Which type of drivetrain suits your driving personality?
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All-wheel drive, front-wheel drive or rear-wheel drive, you've heard of these terms, but do you know how they affect you as a driver, and which is for you?

Category: Car Technical Advice

Unlike the pull-back toy cars that you had when you were a kid, cars aren't all driven by their rear pair of wheels. Different drivetrain configurations can be found on different types of cars, and each resulting in vast differences to how the car drives.

Did you wonder why so many people were kicking up a huge fuss when BMW introduced front-wheel drive cars to its lineup? Did you scratch your head when the salesperson at the showroom was telling you how the all-wheel drive system on that SUV is what you need? Fret not, here's what you need to know about the different drivetrains and how it will affect you.
Front-wheel drive (FWD)

Most commuter sedans are front-wheel driven
Contrary to what you might assume, front-wheel drive cars are likely to be the most common drivetrain. While in the past, most cars are rear-wheel driven, the introduction of the transversely mounted engine and the transaxle up front, signalled the shift to front-wheel drive for most economy cars.

The front-engine, front-wheel drive layout removes the need for a bulky transmission tunnel and rear differential - the complicated bits are kept to the engine bay area, allowing a spacious cabin with a relatively flat floor.

Front-wheel driven cars are also favoured for its easy handling characteristics. As the front powered wheels pulls the car along, in the instance where the car loses traction, it will be less likely to spin out of control as it will naturally understeer.

However, tasking the front wheels with both the steering and propulsion of the vehicle taxes the tyres out and often result in poorer performance. As such, most econoboxes which places an emphasis on practicality, such as the Toyota Corolla and MPVs, are front-wheel driven.

If you are looking for a car that is practical and easy to drive, front-wheel drive is likely what you'll want.
Rear-wheel drive (RWD)

RWD is the preferred layout for sporty cars
It's pretty much self explanatory - the rear wheels pushes the car along. Unlike front-wheel driven cars, the front wheels only have to deal with steering the car.

This 'fairer' distribution of workload means rear-wheel drive cars are what you want for performance driving - just look at the upper echelons of road racing such as F1.

While almost all front-wheel driven cars have their engine in front, rear-wheel driven cars are found with various engine layouts. Sedans such as the BMW 3 Series can be found with a front-engine, rear-wheel drive layout, Porsche 911s are traditionally rear-engine, rear-wheel driven, while supercars tend to have their engines sitting near to the centre of the car for excellent weight distribution.

But rear-wheel drive cars often demands a skilful driver because in low grip conditions, it is easy for the rear end of the car to break loose under power, resulting in a spin.

The rear-wheel drive layout is perfect for a sporty driver that places an emphasis on driving dynamics.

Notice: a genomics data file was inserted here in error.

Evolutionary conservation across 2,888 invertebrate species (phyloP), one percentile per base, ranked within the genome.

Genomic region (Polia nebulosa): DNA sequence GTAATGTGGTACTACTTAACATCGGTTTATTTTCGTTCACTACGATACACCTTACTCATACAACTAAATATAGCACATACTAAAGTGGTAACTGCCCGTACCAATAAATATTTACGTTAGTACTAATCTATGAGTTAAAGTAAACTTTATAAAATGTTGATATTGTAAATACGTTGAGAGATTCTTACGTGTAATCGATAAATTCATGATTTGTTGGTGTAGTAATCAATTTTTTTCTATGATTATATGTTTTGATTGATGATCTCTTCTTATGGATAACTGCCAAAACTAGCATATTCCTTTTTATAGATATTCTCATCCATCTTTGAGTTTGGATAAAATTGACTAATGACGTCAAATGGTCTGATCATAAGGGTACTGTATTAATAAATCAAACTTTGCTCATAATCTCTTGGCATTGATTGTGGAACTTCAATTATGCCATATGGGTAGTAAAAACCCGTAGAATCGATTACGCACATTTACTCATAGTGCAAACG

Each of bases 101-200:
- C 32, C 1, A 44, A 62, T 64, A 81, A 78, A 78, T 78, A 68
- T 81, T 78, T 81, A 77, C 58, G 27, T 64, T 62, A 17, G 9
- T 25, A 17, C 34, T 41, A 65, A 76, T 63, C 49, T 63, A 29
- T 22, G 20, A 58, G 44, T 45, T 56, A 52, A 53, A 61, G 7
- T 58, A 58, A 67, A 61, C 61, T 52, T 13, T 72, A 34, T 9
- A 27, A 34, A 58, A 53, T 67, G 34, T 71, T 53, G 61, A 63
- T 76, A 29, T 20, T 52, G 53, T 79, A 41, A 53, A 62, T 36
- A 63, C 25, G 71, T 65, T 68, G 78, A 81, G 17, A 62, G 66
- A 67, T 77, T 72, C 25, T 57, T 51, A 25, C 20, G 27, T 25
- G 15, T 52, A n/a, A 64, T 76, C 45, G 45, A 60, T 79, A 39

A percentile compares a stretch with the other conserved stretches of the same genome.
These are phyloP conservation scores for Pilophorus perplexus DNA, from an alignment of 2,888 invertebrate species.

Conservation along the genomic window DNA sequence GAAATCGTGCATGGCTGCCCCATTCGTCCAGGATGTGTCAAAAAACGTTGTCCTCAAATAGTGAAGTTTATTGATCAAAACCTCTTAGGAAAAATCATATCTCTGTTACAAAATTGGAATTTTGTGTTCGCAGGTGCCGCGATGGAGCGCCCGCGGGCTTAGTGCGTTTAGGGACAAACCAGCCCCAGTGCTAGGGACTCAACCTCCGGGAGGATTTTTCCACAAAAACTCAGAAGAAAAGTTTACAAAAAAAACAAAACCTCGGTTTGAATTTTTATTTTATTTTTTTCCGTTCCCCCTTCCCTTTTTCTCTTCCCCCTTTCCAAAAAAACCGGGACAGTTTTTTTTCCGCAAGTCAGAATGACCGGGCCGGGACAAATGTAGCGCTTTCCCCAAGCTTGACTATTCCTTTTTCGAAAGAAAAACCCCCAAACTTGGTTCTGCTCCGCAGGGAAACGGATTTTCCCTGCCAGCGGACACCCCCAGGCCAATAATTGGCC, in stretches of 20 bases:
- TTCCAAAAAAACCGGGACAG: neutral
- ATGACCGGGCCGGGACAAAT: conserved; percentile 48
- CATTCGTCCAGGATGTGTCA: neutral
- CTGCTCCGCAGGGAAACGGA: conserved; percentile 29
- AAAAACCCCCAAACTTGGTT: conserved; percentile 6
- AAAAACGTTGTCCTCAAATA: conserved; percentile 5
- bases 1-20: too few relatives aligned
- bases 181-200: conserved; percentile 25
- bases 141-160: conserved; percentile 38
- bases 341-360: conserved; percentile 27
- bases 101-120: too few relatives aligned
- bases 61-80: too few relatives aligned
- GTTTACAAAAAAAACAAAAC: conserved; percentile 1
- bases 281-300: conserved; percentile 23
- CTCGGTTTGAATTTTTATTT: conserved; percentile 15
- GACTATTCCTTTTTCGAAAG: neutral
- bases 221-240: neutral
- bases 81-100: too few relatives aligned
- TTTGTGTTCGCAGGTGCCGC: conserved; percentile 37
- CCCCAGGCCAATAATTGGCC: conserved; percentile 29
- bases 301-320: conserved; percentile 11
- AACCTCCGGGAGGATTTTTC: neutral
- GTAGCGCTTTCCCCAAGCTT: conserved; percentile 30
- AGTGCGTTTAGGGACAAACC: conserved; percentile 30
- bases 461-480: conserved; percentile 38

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All-wheel drive (AWD)

Need to put down massive torque and power effectively? There's no better option than AWD
All-wheel drive cars have power sent to all four wheels to provide excellent traction, even on unfavourable surfaces. While it might sound like the best layout to build a car on, it isn't without its cons.

All-wheel drive systems are heavy and can be complicated. And this translates to poorer fuel economy, and complexity in repairs - things you do not want in a daily driver.

Of course, the superior traction will come in handy in high powered performance cars. That's why even high-performance sedans that were rear-wheel driven, such as the BMW M cars and Mercedes-Benz AMG cars are now offered with all-wheel drive.

Love to drive enthusiastically but prefer something easier to handle and go fast? Well, the AWD layout is just for you.
Four-wheel drive (4WD)

4WD brings you to places that others can't
No, it isn't the same as all-wheel drive. I do admit the nomenclature is rather confusing…

While four-wheel drive cars are also driven by all four wheels, however, unlike all-wheel drive cars, it is configured for off-roading.

In older off-roaders, four-wheel drive is a part time system that one should only use in extremely low traction conditions. By pulling a lever or pressing a button, the car will lock both the front and rear axles to turn at the same speed.

If you were to drive a car locked in four-wheel drive mode, and locked differentials on a paved road, the car will not only turn poorly, you will also stress out the drivetrain, risking damages to it.

However, recent off-roaders like the new Land Rover Defender adopts a permanent four-wheel drive system that offers the capability of a a traditional four-wheel drive system, as well as the convenience and ease of use of an all-wheel drive system.

Want to go to places that others can't and roads that are less travelled? There's nothing that will suit you more than a four-wheel drive equipped off-roader.
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